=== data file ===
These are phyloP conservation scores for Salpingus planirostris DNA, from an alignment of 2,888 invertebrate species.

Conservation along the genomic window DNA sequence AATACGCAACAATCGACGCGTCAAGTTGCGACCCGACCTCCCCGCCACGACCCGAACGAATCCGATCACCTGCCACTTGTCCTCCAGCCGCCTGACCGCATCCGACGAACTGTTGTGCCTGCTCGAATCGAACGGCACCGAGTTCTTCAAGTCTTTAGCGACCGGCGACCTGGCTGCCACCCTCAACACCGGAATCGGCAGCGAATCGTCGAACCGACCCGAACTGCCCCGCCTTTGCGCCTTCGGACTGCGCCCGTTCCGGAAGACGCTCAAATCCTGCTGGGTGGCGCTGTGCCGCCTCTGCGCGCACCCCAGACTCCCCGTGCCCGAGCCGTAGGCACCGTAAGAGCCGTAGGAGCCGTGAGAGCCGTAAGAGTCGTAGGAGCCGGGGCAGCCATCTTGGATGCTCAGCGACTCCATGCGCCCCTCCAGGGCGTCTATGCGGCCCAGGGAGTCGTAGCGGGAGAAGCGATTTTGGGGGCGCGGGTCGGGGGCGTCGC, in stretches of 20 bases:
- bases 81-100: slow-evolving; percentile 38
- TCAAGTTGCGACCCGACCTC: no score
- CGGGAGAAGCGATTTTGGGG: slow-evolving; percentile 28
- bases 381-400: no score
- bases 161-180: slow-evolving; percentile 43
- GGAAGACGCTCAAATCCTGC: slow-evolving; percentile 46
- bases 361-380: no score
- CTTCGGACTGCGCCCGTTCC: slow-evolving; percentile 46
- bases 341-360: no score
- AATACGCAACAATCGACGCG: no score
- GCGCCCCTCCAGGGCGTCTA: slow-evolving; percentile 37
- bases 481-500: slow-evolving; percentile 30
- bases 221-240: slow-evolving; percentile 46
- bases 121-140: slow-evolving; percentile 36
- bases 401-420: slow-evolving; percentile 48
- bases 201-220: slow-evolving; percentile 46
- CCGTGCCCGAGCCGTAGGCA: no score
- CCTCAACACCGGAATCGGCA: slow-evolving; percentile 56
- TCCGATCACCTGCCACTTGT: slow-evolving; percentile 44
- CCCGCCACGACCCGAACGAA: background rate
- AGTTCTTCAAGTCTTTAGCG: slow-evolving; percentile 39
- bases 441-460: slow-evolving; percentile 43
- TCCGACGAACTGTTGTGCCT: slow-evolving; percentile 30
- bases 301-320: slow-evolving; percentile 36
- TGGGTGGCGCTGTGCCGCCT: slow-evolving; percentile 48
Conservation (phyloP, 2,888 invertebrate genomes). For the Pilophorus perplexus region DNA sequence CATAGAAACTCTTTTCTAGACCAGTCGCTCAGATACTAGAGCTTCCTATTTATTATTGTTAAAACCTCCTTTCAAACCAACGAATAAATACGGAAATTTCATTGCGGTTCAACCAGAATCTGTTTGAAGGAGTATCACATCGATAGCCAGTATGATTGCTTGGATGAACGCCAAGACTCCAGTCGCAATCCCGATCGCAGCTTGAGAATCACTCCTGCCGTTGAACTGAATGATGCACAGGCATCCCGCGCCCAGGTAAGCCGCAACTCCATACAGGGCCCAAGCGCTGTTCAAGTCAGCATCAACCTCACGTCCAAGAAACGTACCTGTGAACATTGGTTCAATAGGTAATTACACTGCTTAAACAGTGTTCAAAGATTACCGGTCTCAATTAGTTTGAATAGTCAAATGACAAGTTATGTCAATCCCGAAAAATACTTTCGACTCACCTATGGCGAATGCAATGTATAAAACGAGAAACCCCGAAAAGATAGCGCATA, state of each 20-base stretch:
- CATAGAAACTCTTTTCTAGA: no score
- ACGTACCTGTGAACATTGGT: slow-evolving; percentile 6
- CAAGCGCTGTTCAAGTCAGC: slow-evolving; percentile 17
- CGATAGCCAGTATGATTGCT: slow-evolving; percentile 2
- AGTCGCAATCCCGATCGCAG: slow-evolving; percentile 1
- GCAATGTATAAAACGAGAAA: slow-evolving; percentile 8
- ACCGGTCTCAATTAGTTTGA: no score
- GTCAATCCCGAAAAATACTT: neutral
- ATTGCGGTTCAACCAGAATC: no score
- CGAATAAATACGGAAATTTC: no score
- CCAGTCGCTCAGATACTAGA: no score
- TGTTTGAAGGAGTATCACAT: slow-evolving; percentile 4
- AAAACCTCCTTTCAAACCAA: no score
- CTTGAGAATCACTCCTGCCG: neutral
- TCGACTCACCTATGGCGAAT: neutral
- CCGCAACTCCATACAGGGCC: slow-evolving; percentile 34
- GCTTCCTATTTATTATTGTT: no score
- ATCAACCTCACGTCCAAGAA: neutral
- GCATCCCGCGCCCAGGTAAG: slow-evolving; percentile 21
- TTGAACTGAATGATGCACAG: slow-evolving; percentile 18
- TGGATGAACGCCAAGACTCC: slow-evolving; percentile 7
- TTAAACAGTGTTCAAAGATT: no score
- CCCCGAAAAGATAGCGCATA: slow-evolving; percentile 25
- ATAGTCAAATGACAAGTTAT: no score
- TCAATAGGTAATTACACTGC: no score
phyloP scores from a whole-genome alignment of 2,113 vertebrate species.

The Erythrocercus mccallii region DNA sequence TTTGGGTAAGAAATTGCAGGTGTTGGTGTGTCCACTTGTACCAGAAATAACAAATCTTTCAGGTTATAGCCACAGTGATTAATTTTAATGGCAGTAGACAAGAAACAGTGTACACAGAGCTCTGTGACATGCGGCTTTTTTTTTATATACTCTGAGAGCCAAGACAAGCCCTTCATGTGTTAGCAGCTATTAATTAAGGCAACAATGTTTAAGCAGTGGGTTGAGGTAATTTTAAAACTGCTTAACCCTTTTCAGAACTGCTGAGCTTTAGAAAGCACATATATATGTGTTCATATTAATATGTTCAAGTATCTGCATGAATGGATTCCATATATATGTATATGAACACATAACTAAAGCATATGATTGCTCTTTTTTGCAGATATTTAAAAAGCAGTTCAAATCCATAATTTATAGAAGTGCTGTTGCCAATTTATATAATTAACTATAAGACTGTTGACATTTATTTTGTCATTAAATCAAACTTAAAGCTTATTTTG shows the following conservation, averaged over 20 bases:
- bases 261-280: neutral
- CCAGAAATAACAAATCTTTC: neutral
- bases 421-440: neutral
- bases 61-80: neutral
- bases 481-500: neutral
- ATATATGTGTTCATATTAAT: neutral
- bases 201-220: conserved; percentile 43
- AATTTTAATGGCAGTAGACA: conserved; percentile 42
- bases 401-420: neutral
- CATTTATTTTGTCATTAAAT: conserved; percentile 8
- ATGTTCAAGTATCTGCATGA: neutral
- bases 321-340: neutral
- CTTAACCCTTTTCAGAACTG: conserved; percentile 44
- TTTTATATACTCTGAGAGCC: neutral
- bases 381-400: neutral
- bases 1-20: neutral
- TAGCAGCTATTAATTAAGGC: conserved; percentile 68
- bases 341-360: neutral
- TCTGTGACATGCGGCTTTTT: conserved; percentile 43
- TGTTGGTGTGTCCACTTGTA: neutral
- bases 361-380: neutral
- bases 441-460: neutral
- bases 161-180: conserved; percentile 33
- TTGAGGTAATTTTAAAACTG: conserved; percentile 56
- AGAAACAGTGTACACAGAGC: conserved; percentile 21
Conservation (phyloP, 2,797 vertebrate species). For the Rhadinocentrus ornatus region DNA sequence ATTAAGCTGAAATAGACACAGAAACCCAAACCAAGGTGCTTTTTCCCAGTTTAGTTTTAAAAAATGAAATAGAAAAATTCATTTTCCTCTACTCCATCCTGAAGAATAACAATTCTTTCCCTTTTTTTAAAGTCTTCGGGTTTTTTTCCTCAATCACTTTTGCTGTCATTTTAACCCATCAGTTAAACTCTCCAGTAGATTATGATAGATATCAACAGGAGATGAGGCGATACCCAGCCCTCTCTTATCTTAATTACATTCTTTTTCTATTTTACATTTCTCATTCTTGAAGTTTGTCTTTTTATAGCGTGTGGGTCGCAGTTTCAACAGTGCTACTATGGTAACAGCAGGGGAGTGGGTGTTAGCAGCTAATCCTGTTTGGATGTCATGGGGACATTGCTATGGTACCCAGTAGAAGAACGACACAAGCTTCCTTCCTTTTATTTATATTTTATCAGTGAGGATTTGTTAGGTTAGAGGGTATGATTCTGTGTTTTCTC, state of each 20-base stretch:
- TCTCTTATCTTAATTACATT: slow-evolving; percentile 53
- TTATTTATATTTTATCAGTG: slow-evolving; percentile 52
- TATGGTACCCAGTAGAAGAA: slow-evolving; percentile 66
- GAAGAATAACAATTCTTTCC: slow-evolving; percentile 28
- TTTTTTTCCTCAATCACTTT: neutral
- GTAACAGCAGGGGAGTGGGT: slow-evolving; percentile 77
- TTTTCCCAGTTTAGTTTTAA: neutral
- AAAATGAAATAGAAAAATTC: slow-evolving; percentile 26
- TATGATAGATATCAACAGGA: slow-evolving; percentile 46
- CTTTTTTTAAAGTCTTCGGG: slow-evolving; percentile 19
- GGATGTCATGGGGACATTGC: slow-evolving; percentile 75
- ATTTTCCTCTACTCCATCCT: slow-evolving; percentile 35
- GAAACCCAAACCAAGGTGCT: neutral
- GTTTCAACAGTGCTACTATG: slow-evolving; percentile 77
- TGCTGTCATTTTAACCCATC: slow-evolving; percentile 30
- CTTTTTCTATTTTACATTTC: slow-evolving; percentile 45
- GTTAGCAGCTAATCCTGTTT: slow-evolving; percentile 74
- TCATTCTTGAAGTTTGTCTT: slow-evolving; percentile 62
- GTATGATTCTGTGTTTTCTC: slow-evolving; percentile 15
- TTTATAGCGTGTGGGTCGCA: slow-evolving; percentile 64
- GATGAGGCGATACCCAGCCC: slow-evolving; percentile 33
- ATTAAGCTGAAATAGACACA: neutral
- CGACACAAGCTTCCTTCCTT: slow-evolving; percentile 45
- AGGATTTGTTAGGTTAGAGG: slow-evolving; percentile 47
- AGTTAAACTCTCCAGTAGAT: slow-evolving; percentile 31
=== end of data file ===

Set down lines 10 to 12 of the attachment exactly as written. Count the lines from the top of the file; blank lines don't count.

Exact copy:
- CTTCGGACTGCGCCCGTTCC: slow-evolving; percentile 46
- bases 341-360: no score
- AATACGCAACAATCGACGCG: no score